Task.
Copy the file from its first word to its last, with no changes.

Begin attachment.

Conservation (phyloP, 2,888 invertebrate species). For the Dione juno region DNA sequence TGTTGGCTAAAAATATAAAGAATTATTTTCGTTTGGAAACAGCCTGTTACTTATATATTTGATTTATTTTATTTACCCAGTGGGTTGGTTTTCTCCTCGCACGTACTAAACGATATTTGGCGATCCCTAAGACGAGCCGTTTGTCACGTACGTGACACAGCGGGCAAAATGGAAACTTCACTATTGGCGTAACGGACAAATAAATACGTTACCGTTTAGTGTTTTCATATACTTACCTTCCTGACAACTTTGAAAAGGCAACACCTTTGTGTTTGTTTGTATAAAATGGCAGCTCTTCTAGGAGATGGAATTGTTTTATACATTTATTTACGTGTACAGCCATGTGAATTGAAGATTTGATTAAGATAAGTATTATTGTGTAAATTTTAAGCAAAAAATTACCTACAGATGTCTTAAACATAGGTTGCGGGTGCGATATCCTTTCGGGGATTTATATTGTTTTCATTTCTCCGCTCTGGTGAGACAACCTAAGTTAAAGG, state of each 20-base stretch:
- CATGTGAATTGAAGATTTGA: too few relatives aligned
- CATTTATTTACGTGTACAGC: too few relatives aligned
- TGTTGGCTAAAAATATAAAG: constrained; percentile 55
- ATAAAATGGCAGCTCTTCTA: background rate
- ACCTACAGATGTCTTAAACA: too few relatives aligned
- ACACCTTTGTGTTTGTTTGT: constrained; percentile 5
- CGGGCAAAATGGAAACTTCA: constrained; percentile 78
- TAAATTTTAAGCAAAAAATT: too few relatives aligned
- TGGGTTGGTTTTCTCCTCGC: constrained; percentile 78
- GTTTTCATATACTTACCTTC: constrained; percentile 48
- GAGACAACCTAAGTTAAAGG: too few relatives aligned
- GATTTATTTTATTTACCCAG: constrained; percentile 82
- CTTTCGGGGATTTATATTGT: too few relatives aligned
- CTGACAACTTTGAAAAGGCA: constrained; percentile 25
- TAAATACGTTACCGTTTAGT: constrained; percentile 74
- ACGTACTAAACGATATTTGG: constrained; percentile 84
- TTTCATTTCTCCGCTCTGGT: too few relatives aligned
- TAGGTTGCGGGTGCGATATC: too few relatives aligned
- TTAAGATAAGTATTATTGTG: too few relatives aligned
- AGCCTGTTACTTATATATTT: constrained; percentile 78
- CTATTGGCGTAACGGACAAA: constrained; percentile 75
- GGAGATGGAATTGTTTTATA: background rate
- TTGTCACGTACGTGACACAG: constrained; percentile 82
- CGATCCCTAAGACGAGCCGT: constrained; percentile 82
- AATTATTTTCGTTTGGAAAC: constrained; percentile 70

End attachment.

Conservation (phyloP, 2,888 invertebrate species). For the Dione juno region DNA sequence TGTTGGCTAAAAATATAAAGAATTATTTTCGTTTGGAAACAGCCTGTTACTTATATATTTGATTTATTTTATTTACCCAGTGGGTTGGTTTTCTCCTCGCACGTACTAAACGATATTTGGCGATCCCTAAGACGAGCCGTTTGTCACGTACGTGACACAGCGGGCAAAATGGAAACTTCACTATTGGCGTAACGGACAAATAAATACGTTACCGTTTAGTGTTTTCATATACTTACCTTCCTGACAACTTTGAAAAGGCAACACCTTTGTGTTTGTTTGTATAAAATGGCAGCTCTTCTAGGAGATGGAATTGTTTTATACATTTATTTACGTGTACAGCCATGTGAATTGAAGATTTGATTAAGATAAGTATTATTGTGTAAATTTTAAGCAAAAAATTACCTACAGATGTCTTAAACATAGGTTGCGGGTGCGATATCCTTTCGGGGATTTATATTGTTTTCATTTCTCCGCTCTGGTGAGACAACCTAAGTTAAAGG, state of each 20-base stretch:
- CATGTGAATTGAAGATTTGA: too few relatives aligned
- CATTTATTTACGTGTACAGC: too few relatives aligned
- TGTTGGCTAAAAATATAAAG: constrained; percentile 55
- ATAAAATGGCAGCTCTTCTA: background rate
- ACCTACAGATGTCTTAAACA: too few relatives aligned
- ACACCTTTGTGTTTGTTTGT: constrained; percentile 5
- CGGGCAAAATGGAAACTTCA: constrained; percentile 78
- TAAATTTTAAGCAAAAAATT: too few relatives aligned
- TGGGTTGGTTTTCTCCTCGC: constrained; percentile 78
- GTTTTCATATACTTACCTTC: constrained; percentile 48
- GAGACAACCTAAGTTAAAGG: too few relatives aligned
- GATTTATTTTATTTACCCAG: constrained; percentile 82
- CTTTCGGGGATTTATATTGT: too few relatives aligned
- CTGACAACTTTGAAAAGGCA: constrained; percentile 25
- TAAATACGTTACCGTTTAGT: constrained; percentile 74
- ACGTACTAAACGATATTTGG: constrained; percentile 84
- TTTCATTTCTCCGCTCTGGT: too few relatives aligned
- TAGGTTGCGGGTGCGATATC: too few relatives aligned
- TTAAGATAAGTATTATTGTG: too few relatives aligned
- AGCCTGTTACTTATATATTT: constrained; percentile 78
- CTATTGGCGTAACGGACAAA: constrained; percentile 75
- GGAGATGGAATTGTTTTATA: background rate
- TTGTCACGTACGTGACACAG: constrained; percentile 82
- CGATCCCTAAGACGAGCCGT: constrained; percentile 82
- AATTATTTTCGTTTGGAAAC: constrained; percentile 70